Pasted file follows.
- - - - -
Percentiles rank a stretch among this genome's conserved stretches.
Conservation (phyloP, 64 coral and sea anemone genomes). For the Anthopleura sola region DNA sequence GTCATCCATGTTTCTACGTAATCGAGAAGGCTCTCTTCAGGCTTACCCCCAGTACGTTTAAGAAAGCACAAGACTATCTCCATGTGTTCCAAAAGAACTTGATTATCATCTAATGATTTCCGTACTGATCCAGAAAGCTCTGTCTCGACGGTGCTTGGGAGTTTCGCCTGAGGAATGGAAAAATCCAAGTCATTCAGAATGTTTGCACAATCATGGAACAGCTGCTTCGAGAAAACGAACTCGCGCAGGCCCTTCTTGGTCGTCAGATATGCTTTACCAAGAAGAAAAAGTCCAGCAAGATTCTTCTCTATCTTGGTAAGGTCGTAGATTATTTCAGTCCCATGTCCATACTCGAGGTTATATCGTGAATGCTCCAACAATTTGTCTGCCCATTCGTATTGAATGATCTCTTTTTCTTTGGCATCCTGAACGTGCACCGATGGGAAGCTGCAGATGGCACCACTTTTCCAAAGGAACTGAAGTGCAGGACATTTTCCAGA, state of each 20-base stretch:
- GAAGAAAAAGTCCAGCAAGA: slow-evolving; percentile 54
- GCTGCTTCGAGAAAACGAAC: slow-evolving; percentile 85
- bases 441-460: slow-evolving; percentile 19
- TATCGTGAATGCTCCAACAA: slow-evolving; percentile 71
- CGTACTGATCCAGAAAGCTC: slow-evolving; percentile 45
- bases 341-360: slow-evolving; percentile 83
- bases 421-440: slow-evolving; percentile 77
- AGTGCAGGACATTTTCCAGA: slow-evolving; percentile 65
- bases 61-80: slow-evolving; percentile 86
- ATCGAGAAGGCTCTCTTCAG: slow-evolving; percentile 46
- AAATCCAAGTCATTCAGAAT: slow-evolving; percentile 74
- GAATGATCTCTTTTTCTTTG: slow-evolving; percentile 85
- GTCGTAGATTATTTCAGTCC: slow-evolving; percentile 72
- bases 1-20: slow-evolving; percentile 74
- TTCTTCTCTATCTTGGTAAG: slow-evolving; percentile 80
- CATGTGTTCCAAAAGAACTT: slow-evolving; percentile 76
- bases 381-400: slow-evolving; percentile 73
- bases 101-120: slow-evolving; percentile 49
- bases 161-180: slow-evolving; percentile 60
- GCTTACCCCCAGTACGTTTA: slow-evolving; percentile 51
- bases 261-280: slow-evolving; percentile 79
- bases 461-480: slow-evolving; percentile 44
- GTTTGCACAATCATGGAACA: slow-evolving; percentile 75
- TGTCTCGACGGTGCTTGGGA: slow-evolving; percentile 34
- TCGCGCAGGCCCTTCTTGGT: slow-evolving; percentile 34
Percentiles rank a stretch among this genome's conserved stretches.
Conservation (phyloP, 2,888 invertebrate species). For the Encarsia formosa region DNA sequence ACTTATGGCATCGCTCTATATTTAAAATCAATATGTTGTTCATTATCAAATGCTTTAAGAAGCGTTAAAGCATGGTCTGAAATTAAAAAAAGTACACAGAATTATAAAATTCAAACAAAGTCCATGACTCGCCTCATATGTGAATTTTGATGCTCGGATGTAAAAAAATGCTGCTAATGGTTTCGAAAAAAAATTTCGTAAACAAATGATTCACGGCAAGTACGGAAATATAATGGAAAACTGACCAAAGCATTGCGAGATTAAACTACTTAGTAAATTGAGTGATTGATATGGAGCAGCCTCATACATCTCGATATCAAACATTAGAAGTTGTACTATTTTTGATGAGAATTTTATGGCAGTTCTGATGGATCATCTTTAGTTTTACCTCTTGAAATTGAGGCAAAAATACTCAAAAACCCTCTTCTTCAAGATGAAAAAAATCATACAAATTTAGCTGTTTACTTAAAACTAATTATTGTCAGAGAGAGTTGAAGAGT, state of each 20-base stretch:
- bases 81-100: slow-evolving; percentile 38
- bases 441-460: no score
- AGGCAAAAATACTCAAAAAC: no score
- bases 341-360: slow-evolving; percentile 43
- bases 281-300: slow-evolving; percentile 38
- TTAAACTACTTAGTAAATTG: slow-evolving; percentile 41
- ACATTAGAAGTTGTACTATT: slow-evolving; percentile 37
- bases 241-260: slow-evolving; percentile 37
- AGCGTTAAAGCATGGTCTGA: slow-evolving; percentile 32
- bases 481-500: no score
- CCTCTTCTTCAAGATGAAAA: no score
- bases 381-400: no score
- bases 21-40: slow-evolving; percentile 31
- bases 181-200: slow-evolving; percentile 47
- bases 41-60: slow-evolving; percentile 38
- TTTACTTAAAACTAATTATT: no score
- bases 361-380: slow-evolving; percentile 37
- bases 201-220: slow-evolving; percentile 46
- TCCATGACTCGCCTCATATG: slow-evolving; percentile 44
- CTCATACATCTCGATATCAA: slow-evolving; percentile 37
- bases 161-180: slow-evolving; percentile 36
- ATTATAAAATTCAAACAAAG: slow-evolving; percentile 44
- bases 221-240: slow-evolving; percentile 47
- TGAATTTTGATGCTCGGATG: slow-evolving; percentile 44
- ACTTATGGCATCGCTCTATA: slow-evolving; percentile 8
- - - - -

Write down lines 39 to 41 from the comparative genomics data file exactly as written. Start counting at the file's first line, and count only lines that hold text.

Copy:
- bases 481-500: no score
- CCTCTTCTTCAAGATGAAAA: no score
- bases 381-400: no score